18. #9443
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    Is the bottom bearing installed the correct way? The chamfers are different on each side to match the race on the fork and the cup in the frame. I imagine installing it backwards could result in the condition described.
    Edit: check the top bearing too while itís apart

  19. #9444
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    Race face crank won't come off? It's on a Blizzard fat bike. Pulled the bolt and the drive side wouldn't budge? What am I doing wrong?
    Right after that fail I pulled the Dub 175 crankset and threw a new 165 on my Hightower no problem. I'm confused.

  20. #9445
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    Quote Originally Posted by jackstraw View Post
    Race face crank won't come off? It's on a Blizzard fat bike. Pulled the bolt and the drive side wouldn't budge? What am I doing wrong?
    Right after that fail I pulled the Dub 175 crankset and threw a new 165 on my Hightower no problem. I'm confused.
    Did the bolt come out when you unscrewed it?

    It shouldn't. The bolt is captured in an outer aluminum disc, which is the self extractor. Sometimes that extractor disc will come unscrewed, which defeats its crank extraction purpose. If that happens, squirt a little lube in there so the inner bolt will spin against the aluminum disc more easily. Then re-install that bolt / disc and try again. Note that the bolt threads into the spindle bolt the disc also screws into the cranks. So screw the inner bolt in first, then the outer disc.

  21. #9446
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    Thanks for the replies!

    I have a 15mm spacer under the stem and a 10mm one above... the clearance was a bit tight with the top of the steerer tube so I added another 10mm spacer on top and tried to re-tighten the headset. Same thing - no matter how much I torqued the stem cap bolt the headset did not compress. I also swapped out my Garmin mount stem cap for a normal one - no difference. I'm going to guess something is up with that bottom bearing but it's a little weird to me that it all feels fine until it comes loose on the trail. Thought if something was broken there would be more crunching/grinding. On the workstand the headset feels good after tightening the stem bolts - no movement when rocking back and forth with the front brake on and smooth rotation of the bars.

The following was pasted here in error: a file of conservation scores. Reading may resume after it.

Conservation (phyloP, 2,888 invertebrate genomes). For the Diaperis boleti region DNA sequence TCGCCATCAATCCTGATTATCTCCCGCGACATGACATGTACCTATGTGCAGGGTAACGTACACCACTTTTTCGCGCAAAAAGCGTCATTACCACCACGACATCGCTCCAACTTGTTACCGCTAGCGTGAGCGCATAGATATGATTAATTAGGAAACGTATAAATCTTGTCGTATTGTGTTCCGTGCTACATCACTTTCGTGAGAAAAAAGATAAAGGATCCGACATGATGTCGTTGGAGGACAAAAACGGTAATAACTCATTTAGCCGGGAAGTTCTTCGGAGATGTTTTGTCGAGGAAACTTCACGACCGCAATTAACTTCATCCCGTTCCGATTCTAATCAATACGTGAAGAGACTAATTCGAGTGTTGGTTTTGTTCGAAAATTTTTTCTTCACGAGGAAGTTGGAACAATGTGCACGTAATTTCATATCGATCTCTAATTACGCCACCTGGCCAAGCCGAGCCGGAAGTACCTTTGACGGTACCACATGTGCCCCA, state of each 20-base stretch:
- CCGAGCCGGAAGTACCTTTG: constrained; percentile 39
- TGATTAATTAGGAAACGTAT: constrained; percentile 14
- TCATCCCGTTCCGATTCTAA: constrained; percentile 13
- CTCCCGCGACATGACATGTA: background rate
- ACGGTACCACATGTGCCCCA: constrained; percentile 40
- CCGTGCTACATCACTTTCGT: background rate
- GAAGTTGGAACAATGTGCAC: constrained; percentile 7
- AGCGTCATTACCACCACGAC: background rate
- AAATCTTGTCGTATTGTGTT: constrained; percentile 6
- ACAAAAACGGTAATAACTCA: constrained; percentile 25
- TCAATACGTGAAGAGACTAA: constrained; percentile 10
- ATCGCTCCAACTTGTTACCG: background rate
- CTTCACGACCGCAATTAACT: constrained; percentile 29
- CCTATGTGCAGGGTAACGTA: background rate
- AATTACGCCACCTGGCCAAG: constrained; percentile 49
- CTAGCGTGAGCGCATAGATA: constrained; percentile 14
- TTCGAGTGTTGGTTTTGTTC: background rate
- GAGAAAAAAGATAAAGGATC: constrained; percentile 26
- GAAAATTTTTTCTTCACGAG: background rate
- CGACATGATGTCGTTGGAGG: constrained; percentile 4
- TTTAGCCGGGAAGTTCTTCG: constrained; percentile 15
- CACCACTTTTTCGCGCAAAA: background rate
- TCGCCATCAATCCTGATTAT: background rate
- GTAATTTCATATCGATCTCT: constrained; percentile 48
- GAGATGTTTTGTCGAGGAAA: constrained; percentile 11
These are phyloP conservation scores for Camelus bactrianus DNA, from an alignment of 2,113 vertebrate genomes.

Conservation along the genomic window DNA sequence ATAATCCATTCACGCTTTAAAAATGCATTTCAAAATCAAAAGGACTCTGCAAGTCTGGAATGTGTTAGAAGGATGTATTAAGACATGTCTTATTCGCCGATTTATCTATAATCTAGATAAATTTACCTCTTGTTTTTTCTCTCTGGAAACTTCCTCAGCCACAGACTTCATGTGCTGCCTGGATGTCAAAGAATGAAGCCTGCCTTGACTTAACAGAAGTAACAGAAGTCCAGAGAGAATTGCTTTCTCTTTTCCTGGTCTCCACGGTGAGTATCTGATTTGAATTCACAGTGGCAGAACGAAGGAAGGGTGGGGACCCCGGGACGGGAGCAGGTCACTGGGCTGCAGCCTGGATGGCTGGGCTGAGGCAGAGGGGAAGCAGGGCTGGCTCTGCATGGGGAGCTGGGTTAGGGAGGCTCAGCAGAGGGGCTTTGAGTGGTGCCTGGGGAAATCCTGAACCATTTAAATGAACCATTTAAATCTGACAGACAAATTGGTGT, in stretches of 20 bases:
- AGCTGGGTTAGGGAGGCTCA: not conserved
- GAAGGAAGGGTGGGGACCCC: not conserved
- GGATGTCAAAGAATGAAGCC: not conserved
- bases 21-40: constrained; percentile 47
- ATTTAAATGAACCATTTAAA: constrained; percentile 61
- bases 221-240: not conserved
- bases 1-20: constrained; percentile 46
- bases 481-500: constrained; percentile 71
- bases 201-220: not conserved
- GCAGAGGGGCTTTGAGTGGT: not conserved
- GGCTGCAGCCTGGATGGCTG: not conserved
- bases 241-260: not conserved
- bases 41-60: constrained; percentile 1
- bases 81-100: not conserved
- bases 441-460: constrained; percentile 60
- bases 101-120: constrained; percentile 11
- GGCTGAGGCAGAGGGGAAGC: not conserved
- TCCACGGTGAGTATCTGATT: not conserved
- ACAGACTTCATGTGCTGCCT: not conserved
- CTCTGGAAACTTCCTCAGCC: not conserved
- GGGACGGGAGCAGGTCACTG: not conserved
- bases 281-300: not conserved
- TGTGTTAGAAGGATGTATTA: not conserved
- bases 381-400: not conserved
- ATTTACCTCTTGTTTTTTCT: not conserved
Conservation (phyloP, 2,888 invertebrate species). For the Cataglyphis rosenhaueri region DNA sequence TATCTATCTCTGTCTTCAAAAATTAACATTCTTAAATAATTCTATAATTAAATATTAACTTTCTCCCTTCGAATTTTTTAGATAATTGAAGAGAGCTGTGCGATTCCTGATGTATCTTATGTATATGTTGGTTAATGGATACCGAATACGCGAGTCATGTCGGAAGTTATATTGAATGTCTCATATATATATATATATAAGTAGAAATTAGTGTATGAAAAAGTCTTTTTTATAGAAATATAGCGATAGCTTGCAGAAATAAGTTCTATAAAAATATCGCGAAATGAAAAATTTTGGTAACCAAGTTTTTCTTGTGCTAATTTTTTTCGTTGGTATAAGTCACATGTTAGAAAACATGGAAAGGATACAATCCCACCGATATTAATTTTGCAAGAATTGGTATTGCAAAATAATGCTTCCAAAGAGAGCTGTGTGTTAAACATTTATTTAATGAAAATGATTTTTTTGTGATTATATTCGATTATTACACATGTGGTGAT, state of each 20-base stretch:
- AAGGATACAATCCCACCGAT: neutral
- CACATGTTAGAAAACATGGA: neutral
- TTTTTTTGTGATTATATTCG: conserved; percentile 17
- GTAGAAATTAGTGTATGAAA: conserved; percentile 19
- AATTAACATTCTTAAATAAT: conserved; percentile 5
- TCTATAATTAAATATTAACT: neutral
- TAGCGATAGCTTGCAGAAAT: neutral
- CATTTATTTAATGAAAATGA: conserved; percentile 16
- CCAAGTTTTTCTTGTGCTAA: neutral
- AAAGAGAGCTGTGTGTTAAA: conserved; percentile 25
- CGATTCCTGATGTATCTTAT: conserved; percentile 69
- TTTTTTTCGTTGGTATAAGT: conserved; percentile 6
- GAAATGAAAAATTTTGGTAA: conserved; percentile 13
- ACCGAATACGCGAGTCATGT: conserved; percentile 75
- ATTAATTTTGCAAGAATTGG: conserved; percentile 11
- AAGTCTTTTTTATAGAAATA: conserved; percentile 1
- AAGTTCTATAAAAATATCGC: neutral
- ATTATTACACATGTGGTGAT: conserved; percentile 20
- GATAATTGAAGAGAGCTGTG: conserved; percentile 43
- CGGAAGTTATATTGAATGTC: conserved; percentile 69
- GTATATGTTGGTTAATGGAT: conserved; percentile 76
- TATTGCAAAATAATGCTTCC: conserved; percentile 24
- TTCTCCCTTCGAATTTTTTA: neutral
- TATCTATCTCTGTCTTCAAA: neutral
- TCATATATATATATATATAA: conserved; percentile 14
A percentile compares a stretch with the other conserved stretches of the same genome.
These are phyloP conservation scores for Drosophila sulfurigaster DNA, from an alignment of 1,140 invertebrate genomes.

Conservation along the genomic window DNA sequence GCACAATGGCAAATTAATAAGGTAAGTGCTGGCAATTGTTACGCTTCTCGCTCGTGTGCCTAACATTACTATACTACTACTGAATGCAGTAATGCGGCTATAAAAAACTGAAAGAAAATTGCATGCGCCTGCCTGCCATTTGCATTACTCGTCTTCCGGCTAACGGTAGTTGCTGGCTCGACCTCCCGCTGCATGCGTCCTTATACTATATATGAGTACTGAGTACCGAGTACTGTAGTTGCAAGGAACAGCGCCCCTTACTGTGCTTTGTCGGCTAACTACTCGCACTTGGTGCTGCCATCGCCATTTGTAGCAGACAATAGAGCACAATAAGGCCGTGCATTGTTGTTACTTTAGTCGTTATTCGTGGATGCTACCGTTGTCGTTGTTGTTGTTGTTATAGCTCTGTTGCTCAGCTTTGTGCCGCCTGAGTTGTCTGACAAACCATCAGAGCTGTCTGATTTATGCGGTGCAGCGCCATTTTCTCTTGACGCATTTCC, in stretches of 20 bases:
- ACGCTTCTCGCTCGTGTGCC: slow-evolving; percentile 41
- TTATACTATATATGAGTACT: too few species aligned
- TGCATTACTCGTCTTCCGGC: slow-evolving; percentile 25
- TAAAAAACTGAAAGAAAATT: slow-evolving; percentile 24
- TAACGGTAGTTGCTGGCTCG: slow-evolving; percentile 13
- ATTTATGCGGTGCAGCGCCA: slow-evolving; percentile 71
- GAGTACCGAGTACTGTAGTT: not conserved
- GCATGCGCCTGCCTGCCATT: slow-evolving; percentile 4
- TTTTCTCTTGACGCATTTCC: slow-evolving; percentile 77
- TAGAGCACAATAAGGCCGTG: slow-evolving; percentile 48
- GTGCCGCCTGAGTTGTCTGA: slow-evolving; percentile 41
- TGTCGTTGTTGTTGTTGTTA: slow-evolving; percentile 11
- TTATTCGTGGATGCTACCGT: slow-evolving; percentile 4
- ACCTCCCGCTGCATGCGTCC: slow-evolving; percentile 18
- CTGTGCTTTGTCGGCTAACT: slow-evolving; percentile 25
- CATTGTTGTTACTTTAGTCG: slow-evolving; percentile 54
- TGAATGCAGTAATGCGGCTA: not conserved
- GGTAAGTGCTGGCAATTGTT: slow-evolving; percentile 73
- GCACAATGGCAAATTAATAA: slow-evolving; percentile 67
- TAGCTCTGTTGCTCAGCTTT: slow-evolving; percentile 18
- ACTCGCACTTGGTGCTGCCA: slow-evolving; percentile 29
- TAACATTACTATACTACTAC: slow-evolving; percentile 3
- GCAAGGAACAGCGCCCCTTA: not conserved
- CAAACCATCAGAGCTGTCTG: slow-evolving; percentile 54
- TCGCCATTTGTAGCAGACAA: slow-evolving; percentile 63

Also just checked and the bearings were in the right orientation. That would be a mistake I could see myself making but in this case they were good. No play between the bearing cartridges and the cups either

  22. #9447
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    Is the crown race one of the split ones that just slides on easily? I've had issues with those sometimes.

  23. #9448
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    Quote Originally Posted by toast2266 View Post
    Did the bolt come out when you unscrewed it?

    It shouldn't. The bolt is captured in an outer aluminum disc, which is the self extractor. Sometimes that extractor disc will come unscrewed, which defeats its crank extraction purpose. If that happens, squirt a little lube in there so the inner bolt will spin against the aluminum disc more easily. Then re-install that bolt / disc and try again. Note that the bolt threads into the spindle bolt the disc also screws into the cranks. So screw the inner bolt in first, then the outer disc.
    Ok. Yeah, the bolt came right out. I need to look at this again to understand what you're saying exactly. Thank you!...again!

  24. #9449
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    Quote Originally Posted by Dantheman View Post
    Search for "Fox 34 air shaft" in the travel you're looking for.
    Not necessarily. Rhythm level forks use different air springs than Performance and Factory level stuff.

  25. #9450
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    Quote Originally Posted by toast2266 View Post
    Did the bolt come out when you unscrewed it?

    It shouldn't. The bolt is captured in an outer aluminum disc, which is the self extractor. Sometimes that extractor disc will come unscrewed, which defeats its crank extraction purpose. If that happens, squirt a little lube in there so the inner bolt will spin against the aluminum disc more easily. Then re-install that bolt / disc and try again. Note that the bolt threads into the spindle bolt the disc also screws into the cranks. So screw the inner bolt in first, then the outer disc.
    The ring around the bolt doesn't look like it has any tool interface to install it. Those might need a crank extractor.